10Jun
By: admin On: June 10, 2017 In: Travel agency & Tour Comments: 0

The glamorous industrial powerhouse

Sao Paulo is the world’s third largest city and the largest in South America. Described as a “concrete jungle” the city is in constant growth, particularly upwards. The fast-paced cosmopolitan metropolis may not be the prettiest of cities, but offers it plenty of glamour and tons of South American flair. There’s ample to see and do with top-rate nightlife, restaurants and impressive cultural and arts scenes.

As a major business hub, Sao Paulo hosts over 90,000 events every year – largely conventions, conferences, and trade shows accumulating about R$8 billion (US$ 4.5 billion) in revenue for the city each year.

The country’s official language is Portuguese but, with its multi-cultural community, many people also speak English, Spanish, Italian and French. In fact, Brazil is also home to the largest Japanese population outside of Japan. This diverse cultural mix has definitely left an impressive mark on the city’s dining scene.

As in any other big city, it is important to take simple precautions to ensure your safety. Keep your belongings close to you in public places, avoid wearing expensive looking jewelry or watches and don’t carry large sums of money while walking around the city – there are many pickpockets operating in the area.

Getting to and from the airport:

Sao Paulo’s international airport is Guarulhos Airport (locally known as Cumbica), approximately 25 km northeast of the city. Travelers can either take a taxi or a bus to the city center. The cheapest option is to take the airport bus service at R$24 (US$13) per person, which operates dedicated services to the central Tietê Interstate Bus Terminal, Congonhas (the domestic airport) and major hotels. Prepaid taxi fares to the center of Sao Paulo are approx R$66 (US$36). A regular metered taxi can be a little cheaper; unless you get stuck in one of the frequent traffic jams.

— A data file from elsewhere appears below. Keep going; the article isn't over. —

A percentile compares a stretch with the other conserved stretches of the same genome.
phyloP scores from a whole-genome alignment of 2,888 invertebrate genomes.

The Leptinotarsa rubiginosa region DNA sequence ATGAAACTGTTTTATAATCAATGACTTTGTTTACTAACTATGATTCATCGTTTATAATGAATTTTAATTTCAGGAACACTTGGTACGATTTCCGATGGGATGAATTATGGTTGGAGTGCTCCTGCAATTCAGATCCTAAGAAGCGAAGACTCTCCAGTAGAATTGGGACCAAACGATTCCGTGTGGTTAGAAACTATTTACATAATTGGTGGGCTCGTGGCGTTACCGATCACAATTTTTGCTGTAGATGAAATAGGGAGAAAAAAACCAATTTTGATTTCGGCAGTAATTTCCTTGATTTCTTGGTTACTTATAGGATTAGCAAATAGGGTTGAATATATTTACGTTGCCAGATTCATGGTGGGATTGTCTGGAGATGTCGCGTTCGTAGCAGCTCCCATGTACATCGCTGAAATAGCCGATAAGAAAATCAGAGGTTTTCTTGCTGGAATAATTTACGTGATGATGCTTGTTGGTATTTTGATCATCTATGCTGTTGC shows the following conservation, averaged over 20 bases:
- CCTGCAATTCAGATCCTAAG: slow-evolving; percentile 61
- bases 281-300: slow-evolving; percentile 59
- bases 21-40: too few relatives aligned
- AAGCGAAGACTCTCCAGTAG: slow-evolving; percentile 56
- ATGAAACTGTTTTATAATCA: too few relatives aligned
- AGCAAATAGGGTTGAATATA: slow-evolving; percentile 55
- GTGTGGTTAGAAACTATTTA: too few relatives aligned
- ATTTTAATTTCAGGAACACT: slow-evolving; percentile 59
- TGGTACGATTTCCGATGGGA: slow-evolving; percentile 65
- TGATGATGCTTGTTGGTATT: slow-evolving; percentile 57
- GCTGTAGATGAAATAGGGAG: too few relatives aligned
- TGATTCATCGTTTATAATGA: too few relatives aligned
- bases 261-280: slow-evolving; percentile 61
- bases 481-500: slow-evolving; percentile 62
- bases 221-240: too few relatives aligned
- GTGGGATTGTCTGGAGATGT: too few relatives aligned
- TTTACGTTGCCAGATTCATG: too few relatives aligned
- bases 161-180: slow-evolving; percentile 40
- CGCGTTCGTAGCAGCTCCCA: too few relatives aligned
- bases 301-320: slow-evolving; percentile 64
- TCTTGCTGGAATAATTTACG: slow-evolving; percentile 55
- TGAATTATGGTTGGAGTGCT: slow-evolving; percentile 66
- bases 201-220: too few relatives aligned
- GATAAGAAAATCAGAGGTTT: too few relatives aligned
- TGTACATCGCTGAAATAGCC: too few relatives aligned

Getting around Sao Paulo:

The Metro is the easiest way to get around the central districts of Sao Paulo, although it does not cover the rest of the city. Metro tickets cost approx.R$2.55 (US$1.40) for a single ride. The city’s buses are plentiful and frequent, but unless you know the city the system can be hard to navigate. Routes are usually displayed on the front and sides of the buses and cost approx. R$2.55 (US$1.40). Note that bus drivers generally won’t stop unless you flag them down.

At night, taxis are the safest mode of transport. Owner-driven taxis known as taxi Comun are generally well maintained and reliable, as are radio taxis. Note that fares will increase 25 percent after 8:00 p.m. and on weekends. A tax is also applied to taxis leaving the city. Good radio-taxi companies usually accept credit cards, but you must call ahead and request the service.

Places to visit:

Jahy Carvalho, BCD Travel’s regional sales manager for Latin America, lives in Sao Paulo and recommends a trip to the centrally located Ibirapuera Park – a welcome retreat from the smog-filled chaos of the city. The park has beautiful lakes, fountains, bicycle paths and a Planetarium. The nearby sites of the Bienal, the Museu de Arte Moderne and the Pavilhão da Oca host many of the shows that come to São Paulo.